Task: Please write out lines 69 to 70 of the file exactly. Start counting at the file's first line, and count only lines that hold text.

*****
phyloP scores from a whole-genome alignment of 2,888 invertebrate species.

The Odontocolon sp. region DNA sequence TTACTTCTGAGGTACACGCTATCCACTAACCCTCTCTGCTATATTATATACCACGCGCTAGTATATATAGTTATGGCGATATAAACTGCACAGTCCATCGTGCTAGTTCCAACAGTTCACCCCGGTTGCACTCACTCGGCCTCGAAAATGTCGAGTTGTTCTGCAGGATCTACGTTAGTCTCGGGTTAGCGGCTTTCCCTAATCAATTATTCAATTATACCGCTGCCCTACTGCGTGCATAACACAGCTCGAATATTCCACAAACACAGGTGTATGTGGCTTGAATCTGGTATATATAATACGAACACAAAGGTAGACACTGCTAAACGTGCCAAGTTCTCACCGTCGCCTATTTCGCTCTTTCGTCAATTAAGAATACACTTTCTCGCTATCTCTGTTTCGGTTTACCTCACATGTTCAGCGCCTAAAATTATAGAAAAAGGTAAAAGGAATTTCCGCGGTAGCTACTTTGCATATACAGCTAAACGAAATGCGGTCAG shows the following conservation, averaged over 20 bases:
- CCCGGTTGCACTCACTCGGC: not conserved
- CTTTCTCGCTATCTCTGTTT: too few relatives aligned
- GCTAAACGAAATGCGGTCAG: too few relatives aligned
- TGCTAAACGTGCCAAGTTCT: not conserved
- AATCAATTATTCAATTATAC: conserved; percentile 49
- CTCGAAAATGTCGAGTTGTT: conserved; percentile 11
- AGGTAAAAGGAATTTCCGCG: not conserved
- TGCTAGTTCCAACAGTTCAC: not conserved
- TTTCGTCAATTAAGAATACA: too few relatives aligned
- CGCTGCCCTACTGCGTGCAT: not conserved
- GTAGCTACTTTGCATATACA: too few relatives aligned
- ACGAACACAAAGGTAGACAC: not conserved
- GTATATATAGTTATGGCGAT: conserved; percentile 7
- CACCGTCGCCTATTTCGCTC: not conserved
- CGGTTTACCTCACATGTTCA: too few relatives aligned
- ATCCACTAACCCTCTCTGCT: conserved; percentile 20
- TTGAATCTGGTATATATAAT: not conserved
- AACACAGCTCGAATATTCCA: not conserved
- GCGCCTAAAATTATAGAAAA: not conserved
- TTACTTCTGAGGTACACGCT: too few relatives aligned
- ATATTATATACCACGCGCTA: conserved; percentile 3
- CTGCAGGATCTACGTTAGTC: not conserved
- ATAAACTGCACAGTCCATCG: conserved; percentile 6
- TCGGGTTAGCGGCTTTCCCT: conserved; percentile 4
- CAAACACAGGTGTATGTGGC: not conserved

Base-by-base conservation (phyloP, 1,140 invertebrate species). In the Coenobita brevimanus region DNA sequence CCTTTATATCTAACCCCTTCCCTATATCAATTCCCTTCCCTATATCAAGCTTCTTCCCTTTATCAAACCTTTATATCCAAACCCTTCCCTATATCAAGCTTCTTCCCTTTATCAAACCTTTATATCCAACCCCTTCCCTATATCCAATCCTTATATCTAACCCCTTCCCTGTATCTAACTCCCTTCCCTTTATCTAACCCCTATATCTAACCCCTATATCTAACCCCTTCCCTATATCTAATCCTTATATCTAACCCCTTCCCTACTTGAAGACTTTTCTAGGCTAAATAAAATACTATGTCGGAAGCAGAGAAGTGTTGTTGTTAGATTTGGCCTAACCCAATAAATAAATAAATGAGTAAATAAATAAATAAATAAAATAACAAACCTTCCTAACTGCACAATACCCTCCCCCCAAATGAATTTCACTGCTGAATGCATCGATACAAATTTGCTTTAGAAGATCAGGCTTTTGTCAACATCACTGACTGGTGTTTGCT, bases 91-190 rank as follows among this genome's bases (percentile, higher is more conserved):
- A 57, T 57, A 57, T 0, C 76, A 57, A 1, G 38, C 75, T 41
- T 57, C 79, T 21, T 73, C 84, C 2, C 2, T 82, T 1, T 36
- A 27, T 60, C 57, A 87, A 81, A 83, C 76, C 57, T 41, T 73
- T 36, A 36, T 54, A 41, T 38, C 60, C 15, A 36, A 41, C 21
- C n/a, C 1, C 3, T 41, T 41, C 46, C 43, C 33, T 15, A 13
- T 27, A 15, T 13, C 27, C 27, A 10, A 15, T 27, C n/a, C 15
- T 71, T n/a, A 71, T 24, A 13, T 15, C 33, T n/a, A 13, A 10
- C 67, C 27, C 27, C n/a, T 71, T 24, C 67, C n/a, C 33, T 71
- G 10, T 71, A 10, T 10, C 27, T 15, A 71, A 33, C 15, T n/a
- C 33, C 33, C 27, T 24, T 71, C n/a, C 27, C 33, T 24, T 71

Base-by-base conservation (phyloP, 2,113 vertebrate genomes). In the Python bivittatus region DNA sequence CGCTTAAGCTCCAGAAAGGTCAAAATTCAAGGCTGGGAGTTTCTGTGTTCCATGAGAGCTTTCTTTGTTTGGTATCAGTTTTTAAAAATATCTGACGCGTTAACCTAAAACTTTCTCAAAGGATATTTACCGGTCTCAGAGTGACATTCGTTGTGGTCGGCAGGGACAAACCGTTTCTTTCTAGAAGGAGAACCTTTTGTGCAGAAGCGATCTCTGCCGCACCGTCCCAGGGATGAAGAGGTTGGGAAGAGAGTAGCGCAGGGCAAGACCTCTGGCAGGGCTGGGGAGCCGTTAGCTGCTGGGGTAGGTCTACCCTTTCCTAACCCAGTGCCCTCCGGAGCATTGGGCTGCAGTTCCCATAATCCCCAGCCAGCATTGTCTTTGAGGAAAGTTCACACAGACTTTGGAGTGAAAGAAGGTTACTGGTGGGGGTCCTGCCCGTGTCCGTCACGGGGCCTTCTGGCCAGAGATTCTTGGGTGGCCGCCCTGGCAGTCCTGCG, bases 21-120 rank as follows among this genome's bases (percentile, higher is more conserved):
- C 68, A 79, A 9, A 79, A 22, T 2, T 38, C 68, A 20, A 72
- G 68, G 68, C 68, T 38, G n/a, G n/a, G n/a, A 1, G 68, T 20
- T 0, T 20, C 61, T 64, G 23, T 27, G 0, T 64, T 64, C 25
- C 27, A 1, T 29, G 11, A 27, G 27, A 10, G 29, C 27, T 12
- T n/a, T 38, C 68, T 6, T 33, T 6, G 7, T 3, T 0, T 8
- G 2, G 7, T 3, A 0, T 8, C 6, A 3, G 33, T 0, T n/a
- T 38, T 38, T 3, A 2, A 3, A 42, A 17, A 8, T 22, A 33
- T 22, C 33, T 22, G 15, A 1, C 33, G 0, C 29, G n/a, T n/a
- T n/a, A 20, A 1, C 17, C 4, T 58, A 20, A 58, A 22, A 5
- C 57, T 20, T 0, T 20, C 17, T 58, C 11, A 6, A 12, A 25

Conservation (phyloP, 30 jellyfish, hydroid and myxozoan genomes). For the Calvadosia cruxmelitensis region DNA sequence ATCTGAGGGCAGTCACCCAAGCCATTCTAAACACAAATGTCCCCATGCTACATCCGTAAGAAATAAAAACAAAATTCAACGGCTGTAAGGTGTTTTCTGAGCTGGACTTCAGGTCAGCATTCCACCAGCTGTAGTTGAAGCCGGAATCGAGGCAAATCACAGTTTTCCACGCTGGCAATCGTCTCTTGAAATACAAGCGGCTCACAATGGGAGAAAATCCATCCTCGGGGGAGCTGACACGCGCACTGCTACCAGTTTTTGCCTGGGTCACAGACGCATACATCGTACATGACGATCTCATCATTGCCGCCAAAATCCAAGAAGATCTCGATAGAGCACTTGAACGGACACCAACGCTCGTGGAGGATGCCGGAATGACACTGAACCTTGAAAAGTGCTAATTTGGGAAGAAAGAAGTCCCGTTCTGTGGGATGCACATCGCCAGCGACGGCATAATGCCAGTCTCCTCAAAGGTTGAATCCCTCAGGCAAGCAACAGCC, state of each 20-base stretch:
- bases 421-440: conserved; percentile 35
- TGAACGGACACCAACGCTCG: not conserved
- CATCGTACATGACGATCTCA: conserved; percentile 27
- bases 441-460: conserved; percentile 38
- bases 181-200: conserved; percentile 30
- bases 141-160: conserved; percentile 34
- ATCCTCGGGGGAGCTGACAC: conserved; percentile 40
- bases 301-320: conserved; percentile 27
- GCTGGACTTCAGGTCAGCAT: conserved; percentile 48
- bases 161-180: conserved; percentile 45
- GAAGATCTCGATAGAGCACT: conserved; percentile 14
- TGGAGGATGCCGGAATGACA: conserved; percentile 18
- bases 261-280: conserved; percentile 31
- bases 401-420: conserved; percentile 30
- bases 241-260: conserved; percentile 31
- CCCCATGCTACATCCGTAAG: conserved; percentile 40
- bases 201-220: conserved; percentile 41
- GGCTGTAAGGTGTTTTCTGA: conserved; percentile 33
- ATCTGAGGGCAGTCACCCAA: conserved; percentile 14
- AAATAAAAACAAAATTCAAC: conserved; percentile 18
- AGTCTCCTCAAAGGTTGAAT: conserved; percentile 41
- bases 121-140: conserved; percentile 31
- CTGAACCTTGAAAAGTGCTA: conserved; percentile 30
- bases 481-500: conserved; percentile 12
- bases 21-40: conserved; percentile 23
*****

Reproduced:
- ATCTGAGGGCAGTCACCCAA: conserved; percentile 14
- AAATAAAAACAAAATTCAAC: conserved; percentile 18